When chalmers speaks about qualia and the hard problem it really hit's home for me, I don't see anything in terms of classical that can account for consciousness.

 

In my view Orch-OR is currently the best theory to explain consciousness, the theory is holding up still and remains to be the ONLY testable hypothesis. Computational and AI groups do not produce a testable hypothesis.

 

 

An example that I like to use to point out the problem with computational theories of consciousness is deep blue vs. gary kasparov. A computer can be programmed to play chess, and even defeat the best human chess player but the difference between the human player, and the computer is the human knows he's playing chess and the computer doesn't.

 

However, if the Orch-OR model is correct one day computers could become conscious but they won't be classical, it will have to be a truly quantum based computer and certain questions emerge such as how many q-bit's would it require?

 

It should also not be bizarre that quantum processes take place in the brain. Plants use quantum processes during photosynthesis, and human smell is another example which employs quantum tunneling.

 

But to only look at human brain neurons would be a mistake (almost as bad as thinking animals aren't conscious.) There is a "quality" to all life that is ineffable, you can see it even in the smallest living organisms. The single celled Amoeba is able to swim, find food, learn, and multiply. I would argue that there is a primitive consciousness or proto consciousness there, and I think the correlation with that and Orch-OR is that Amoebas are part of the eukaryote domain, and all Eukaryotic cells have microtubules and I find this to be an important correlation. In Orch-OR Microtubules play the key role in brain neurons, inside microtubules there are dendrites which act as effective q-bits, e.g. they are either open, or shut, and or the super position (open and shut).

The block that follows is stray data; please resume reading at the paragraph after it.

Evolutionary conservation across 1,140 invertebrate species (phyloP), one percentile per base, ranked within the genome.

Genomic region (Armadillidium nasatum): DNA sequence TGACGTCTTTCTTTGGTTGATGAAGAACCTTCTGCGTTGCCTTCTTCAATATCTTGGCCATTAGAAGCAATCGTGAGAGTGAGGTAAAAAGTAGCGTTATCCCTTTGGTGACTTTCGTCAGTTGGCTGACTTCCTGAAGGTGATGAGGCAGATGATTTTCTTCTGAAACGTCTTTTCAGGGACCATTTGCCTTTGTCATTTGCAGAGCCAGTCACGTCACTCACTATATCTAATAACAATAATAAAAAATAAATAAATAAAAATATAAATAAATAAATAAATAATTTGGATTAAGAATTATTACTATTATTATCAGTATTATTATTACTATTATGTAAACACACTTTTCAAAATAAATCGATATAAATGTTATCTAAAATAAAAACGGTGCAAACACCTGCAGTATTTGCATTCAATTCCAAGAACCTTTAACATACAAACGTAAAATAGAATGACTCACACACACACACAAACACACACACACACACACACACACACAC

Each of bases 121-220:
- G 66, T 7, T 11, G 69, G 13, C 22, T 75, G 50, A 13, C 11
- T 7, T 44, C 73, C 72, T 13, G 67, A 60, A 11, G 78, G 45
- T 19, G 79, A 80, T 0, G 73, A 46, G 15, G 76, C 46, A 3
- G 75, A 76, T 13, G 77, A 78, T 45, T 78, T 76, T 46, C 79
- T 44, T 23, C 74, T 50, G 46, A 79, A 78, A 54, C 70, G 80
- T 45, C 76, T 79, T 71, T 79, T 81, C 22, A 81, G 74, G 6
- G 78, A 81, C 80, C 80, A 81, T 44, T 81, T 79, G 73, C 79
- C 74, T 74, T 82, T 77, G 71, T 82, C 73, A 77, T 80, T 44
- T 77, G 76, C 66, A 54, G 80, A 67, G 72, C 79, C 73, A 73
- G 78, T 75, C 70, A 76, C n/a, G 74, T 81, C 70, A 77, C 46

I'll leave it here for now, and redirect most of the difficult questions to hameroff and penrose most of which has been answered if you google it or watch the multide of videos that are avail surrounding the subject.

 

On the other hand what I found to be interesting coming form the classical perspective was rudolfo llinas, on "i of the vortex". There will have to be a marriage of classical and quantum perspectives on consciousness in order for there to be a working model on consciousness.

 

 

hameroff/penrose + rudolfo best complete picture on consciousness it's a good marriage IMO.

That last video you posted blew my mind twice at approximately the same part. I don't know why but I thought that I might've sensed ignorance or hatred.

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If the computational theory of mind is correct, our thinking process is of course deterministic.